## Spatial coherence measurement of polychromatic light with modified Young’s interferometer |

Optics Express, Vol. 21, Issue 4, pp. 4061-4071 (2013)

http://dx.doi.org/10.1364/OE.21.004061

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### Abstract

Partial spatial coherence is a fundamental concept in optical systems. Theoretically, the normalized mutual coherence function gives a quantitative measure for partial spatial coherence regardless of the spectral nature of the radiation. For narrowband light the degree of spatial coherence can be measured in terms of the fringe modulation in the classic Young’s two-pinhole interferometer. Though not commonly appreciated, with polychromatic radiation this is not the case owing to the wavelength dependence of diffraction. In this work we show that with a modified two-beam interferometer containing an achromatic Fresnel transformer the degree of spatial coherence is again related to the visibility of intensity fringes in Young’s experiment for any polychromatic light. This result, which is demonstrated both theoretically and experimentally, thus restores the usefulness of the two-pinhole interferometer in the measurement of the spatial coherence of light beams of arbitrary spectral widths.

© 2013 OSA

## 1. Introduction

3. E. Wolf, “The influence of Young’s interference experiment on the development of statistical optics,” Prog. Opt. **50**, 251–273 (2007). [CrossRef]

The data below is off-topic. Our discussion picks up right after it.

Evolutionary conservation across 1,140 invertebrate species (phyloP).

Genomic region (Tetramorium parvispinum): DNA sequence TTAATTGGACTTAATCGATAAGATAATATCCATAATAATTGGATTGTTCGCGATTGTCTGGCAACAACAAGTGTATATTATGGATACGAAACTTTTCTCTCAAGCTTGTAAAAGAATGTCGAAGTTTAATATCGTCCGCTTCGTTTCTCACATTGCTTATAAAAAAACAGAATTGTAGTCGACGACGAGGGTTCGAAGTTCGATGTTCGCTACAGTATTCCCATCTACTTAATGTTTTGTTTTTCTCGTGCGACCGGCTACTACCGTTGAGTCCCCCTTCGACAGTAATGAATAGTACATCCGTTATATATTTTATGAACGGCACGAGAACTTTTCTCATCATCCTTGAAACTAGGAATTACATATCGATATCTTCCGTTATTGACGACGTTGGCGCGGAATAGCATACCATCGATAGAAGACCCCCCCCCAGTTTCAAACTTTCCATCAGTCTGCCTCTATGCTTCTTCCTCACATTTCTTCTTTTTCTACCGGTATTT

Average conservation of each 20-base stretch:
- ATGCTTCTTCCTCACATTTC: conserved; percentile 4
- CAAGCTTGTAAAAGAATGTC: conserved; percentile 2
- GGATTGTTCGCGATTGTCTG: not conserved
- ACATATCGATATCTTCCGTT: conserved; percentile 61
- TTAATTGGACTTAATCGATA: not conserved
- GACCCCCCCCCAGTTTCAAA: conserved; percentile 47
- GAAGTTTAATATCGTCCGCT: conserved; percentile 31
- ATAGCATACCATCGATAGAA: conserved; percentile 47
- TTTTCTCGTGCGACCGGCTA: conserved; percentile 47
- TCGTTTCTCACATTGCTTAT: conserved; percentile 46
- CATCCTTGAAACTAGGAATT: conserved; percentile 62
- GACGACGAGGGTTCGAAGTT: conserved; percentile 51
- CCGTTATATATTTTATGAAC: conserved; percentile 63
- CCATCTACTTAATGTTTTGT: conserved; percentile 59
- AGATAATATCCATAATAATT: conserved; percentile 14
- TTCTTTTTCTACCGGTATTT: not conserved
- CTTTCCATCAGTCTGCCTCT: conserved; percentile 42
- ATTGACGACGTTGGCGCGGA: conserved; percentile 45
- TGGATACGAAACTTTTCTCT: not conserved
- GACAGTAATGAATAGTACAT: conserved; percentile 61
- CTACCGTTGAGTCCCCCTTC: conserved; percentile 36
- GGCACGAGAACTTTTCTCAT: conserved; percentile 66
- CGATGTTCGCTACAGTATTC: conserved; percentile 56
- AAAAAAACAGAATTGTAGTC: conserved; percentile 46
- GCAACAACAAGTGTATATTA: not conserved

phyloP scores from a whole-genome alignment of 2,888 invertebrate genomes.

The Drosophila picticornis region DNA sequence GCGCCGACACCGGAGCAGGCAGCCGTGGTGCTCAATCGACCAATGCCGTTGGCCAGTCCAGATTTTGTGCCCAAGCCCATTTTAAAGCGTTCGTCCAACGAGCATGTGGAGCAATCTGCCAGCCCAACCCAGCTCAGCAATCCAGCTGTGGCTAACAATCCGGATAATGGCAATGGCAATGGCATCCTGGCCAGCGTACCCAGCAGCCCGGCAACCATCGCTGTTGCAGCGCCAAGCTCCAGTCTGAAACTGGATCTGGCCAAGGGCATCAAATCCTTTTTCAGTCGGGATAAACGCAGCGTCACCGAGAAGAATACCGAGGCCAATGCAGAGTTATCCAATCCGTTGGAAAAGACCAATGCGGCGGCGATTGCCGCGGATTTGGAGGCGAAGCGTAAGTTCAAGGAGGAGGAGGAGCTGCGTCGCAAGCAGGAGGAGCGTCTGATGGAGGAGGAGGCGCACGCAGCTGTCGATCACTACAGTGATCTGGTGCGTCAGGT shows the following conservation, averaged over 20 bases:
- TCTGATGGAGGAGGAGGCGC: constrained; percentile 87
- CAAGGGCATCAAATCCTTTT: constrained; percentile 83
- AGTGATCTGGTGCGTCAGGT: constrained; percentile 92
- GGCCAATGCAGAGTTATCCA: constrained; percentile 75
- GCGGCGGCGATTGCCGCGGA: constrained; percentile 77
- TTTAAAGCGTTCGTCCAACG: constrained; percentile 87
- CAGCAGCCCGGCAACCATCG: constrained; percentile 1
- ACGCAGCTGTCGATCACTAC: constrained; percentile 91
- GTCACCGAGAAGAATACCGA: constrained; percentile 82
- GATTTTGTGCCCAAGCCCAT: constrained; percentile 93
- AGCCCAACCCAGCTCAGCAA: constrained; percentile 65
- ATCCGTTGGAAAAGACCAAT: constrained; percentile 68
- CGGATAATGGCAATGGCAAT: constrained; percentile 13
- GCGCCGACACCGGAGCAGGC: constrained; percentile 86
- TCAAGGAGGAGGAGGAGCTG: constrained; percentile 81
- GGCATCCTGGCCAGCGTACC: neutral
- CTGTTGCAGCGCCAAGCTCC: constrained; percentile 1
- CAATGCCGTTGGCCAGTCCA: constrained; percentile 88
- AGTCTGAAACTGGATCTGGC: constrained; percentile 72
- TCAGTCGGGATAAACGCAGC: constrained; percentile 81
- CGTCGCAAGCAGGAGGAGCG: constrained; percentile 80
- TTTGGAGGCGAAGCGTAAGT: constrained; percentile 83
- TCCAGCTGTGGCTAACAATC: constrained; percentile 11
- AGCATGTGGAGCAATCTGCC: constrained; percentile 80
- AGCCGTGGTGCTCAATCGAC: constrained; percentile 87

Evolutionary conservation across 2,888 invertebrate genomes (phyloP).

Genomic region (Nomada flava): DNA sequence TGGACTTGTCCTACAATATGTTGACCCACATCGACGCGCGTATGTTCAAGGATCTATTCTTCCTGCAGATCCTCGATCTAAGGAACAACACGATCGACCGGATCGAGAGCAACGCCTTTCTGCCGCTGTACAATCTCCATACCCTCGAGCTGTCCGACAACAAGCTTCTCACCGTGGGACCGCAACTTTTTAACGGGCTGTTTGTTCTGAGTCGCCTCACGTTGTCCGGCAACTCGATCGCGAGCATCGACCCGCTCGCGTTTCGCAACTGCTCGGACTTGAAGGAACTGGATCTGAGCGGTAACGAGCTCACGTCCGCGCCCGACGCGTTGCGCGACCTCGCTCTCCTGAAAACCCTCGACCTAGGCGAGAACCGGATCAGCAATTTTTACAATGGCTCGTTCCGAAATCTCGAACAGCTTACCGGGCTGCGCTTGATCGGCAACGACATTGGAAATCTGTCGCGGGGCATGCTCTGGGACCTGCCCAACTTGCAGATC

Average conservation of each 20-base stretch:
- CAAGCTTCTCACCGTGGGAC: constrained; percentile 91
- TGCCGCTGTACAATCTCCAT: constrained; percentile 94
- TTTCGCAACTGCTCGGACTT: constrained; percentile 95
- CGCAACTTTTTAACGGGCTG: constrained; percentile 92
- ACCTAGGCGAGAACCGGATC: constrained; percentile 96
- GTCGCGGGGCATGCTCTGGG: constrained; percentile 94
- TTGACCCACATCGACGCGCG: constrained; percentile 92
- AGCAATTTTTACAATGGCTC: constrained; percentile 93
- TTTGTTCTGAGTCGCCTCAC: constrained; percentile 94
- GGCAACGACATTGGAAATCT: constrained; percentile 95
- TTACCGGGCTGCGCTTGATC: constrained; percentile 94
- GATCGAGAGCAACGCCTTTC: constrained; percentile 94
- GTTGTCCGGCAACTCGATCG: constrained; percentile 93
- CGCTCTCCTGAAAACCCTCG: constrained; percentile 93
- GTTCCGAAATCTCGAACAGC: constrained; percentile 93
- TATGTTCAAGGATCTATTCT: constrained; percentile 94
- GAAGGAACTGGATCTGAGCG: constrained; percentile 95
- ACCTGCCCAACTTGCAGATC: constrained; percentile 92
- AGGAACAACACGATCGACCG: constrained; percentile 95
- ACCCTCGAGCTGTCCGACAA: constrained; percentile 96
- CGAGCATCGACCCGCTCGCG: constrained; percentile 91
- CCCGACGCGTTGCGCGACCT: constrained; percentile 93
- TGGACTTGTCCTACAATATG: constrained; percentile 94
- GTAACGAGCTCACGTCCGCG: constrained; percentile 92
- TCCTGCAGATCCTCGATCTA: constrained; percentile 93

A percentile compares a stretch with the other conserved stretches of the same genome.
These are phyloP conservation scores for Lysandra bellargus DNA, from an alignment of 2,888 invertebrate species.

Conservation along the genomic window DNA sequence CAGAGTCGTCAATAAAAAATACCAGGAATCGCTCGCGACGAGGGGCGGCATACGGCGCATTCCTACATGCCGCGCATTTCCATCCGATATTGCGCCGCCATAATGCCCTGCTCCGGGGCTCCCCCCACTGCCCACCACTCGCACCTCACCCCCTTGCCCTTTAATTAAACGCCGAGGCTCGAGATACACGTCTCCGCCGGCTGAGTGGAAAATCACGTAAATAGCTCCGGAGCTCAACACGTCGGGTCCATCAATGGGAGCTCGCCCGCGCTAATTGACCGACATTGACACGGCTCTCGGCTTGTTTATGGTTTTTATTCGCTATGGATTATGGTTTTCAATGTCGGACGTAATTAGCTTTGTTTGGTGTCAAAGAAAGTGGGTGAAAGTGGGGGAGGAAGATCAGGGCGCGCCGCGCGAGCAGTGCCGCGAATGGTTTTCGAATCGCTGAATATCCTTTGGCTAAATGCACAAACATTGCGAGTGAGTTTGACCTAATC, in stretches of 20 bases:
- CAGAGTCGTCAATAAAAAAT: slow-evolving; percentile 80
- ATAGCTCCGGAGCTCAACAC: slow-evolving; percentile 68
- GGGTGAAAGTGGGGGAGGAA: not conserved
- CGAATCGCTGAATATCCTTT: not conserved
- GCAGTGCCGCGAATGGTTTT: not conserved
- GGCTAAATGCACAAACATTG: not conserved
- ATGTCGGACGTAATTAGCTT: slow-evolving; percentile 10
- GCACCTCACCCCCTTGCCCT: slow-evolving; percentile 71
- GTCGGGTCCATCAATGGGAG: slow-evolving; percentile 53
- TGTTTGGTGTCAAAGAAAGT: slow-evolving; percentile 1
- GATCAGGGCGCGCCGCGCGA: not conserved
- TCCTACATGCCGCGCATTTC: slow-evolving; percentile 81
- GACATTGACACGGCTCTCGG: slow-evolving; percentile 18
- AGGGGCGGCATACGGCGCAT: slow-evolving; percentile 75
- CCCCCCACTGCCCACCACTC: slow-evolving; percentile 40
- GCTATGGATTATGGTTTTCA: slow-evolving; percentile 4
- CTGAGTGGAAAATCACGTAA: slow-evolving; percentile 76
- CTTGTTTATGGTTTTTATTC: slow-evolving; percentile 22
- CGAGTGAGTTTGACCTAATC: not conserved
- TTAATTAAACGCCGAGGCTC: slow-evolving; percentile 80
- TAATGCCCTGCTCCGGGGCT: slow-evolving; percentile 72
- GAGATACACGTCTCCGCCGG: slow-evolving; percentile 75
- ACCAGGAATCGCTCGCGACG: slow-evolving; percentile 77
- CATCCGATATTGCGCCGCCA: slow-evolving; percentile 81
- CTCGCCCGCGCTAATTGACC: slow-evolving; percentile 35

4. F. Zernike, “The concept of degree of coherence and its application to optical problems,” Physica **5**, 785–795 (1938). [CrossRef]

5. E. Wolf, “A macroscopic theory of diffraction and interference of light from finite sources — II. Fields with spectral range of arbitrary width,” Proc. R. Soc. London A **230**, 246–265 (1955). [CrossRef]

6. R. J. Glauber, “The quantum theory of optical coherence,” Phys. Rev. **130**, 2529–2539 (1963). [CrossRef]

8. J. Tervo, T. Setälä, and A. T. Friberg, “Phase correlations and optical coherence,” Opt. Lett. **37**, 151–153 (2012). [CrossRef] [PubMed]

11. G. Genty, M. Surakka, J. Turunen, and A. T. Friberg, “Complete characterization of supercontinuum coherence,” J. Opt. Soc. Am. B **28**, 2301–2309 (2011). [CrossRef]

13. A. T. Friberg and E. Wolf, “Relationship between the complex degrees of coherence in the space-time and in the space-frequency domains,” Opt. Lett. **20**, 623–625 (1995). [CrossRef] [PubMed]

14. E. Tajahuerce, V. Climent, J. Lancis, M. Fernández-Alonso, and P. Andrés, “Achromatic Fourier transforming properties of a separated diffractive lens doublet: theory and experiment,” Appl. Opt. **37**, 6164–6173 (1998). [CrossRef]

16. G. M. Morris, “Diffraction theory for an achromatic Fourier transformation,” Appl. Opt. **20**, 2017–2025 (1981). [CrossRef] [PubMed]